File photo of Germany's federal reserve Bundesbank President Weidmann By Paul Carrel FRANKFURT (Reuters) - As recently as last November, Jens Weidmann steadfastly opposed any move by the European Central Bank to print money to buy assets and buoy the euro zone economy. The Bundesbank chief, known for his hardline stances at the ECB and as head of the German central bank, is now ready to support such quantitative easing (QE) if he and his ECB colleagues deem it necessary. Euro zone inflation has slowed to 0.5 percent from 0.9 percent in November, falling far below the ECB's target of just under 2 percent and stoking fears the bloc could become stuck in a prolonged period of so-called "low-flation", or even sink into outright deflation. Seeking to head off such a drop in inflation expectations, the ECB's governing council said earlier this month it was unanimous in its commitment to use unconventional tools - central bank-speak for things like QE - to counter a protracted period of low inflation.


Openings set to start in NY trial of Egyptian imam

FILE - In this March 28, 2003 file photo, radical Muslim cleric Mustafa Kamel Mustafa prays in a street outside his Mosque in north London. Mustafa faces charges he conspired to support al-Qaida by trying in 1999 to set up a terrorist training camp in Bly, Ore., and by helping abduct two American tourists and 14 others in Yemen in 1998. Jury selection for his terrorism trial begins in New York on Monday, April 14, 2014. (AP Photo/Alastair Grant, File) NEW YORK (AP) — Lawyers are poised to make opening statements in the trial of an Egyptian Islamic preacher charged with conspiring to support al-Qaida in part by trying to open a training camp in Oregon.


Portland plans reservoir flush after teen cited

The Mount Tabor number 1 reservoir in Portland, Ore., is seen in a June 20, 2011 photo. Portland officials said Wednesday, April 16, 2014 that they are flushing away millions of gallons of treated water for the second time in less than three years because someone urinated into a city reservoir. In June 2011, the city drained a 7.5 million-gallon reservoir at Mount Tabor in southeast Portland. This time, 38 million gallons from a different reservoir at the same location will be discarded after a 19-year-old was videotaped in the act (AP Photo/The Oregonian, Benjamin Brink) PORTLAND, Ore. (AP) — Call it the Big Flush 2, and this time the sequel promises to be much bigger than the original.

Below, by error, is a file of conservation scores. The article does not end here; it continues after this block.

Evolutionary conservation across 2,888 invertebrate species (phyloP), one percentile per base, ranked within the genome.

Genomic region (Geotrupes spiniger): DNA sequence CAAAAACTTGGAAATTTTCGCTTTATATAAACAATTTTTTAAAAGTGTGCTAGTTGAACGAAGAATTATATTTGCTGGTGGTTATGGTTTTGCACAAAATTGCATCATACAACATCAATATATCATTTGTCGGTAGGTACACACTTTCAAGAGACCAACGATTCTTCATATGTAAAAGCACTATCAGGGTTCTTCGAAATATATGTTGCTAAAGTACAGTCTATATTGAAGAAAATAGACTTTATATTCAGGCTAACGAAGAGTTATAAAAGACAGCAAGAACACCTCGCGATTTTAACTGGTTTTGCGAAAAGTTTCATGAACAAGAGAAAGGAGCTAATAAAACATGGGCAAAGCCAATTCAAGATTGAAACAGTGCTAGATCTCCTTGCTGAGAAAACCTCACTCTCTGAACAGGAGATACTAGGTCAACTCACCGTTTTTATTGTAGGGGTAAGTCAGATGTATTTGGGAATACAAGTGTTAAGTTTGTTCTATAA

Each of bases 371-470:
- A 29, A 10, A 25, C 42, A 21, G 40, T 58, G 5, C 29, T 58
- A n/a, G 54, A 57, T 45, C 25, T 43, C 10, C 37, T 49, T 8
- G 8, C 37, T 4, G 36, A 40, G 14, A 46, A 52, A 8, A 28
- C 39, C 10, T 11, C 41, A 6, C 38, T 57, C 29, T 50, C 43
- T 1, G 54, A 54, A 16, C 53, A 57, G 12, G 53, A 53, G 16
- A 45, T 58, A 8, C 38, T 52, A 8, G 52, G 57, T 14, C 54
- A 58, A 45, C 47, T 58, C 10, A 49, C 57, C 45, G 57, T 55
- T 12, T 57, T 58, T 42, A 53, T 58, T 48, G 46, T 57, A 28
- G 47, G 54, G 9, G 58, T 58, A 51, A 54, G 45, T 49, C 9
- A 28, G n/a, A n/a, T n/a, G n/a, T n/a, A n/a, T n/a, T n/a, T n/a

California city evacuation lifted after military ordnance found

(Reuters) - An evacuation order was lifted in a California city on Thursday after a piece of potentially explosive "military ordnance" reported in its business district was rendered safe, the Santa Barbara County Sheriff's Office said. A sheriff's department bomb squad and a disposal unit from Vandenberg Air Force Base investigated the unidentified device, which was reported at around 3:30 p.m. local time in Solvang, a town of about 5,000 residents some 130 miles outside Los Angeles. The American Red Cross set up a location to assist displaced people, the Santa Barbara County Sheriff's Office said. Shortly after midnight on Thursday, the bomb units removed the military ordnance and "rendered it safe." The evacuation was lifted and residents were allowed to return to their homes, the sheriff's office said.

Teen in 'Jihad Jane' case to be sentenced on U.S. terror charges

By Daniel Kelley PHILADELPHIA (Reuters) - A U.S. judge on Thursday is set to decide the prison sentence for Mohammad Hassan Khalid, a Pakistani immigrant high school student who pleaded guilty to providing assistance to al Qaeda. Khalid, now 20, is the youngest person ever charged with terrorism-related crimes in the United States. The woman, a suburban Philadelphia housewife whose real name is Colleen LaRose, in January was sentenced to 10 years in prison for planning to murder artist Lars Vilks, who had depicted the head of the Muslim Prophet Mohammad on a dog. Khalid, who pleaded guilty to committing related crimes when he was as young as 15 and living in his parents' apartment in suburban Maryland, could have faced up to 15 years in prison but prosecutors have asked for a shorter sentence because he cooperated after his arrest.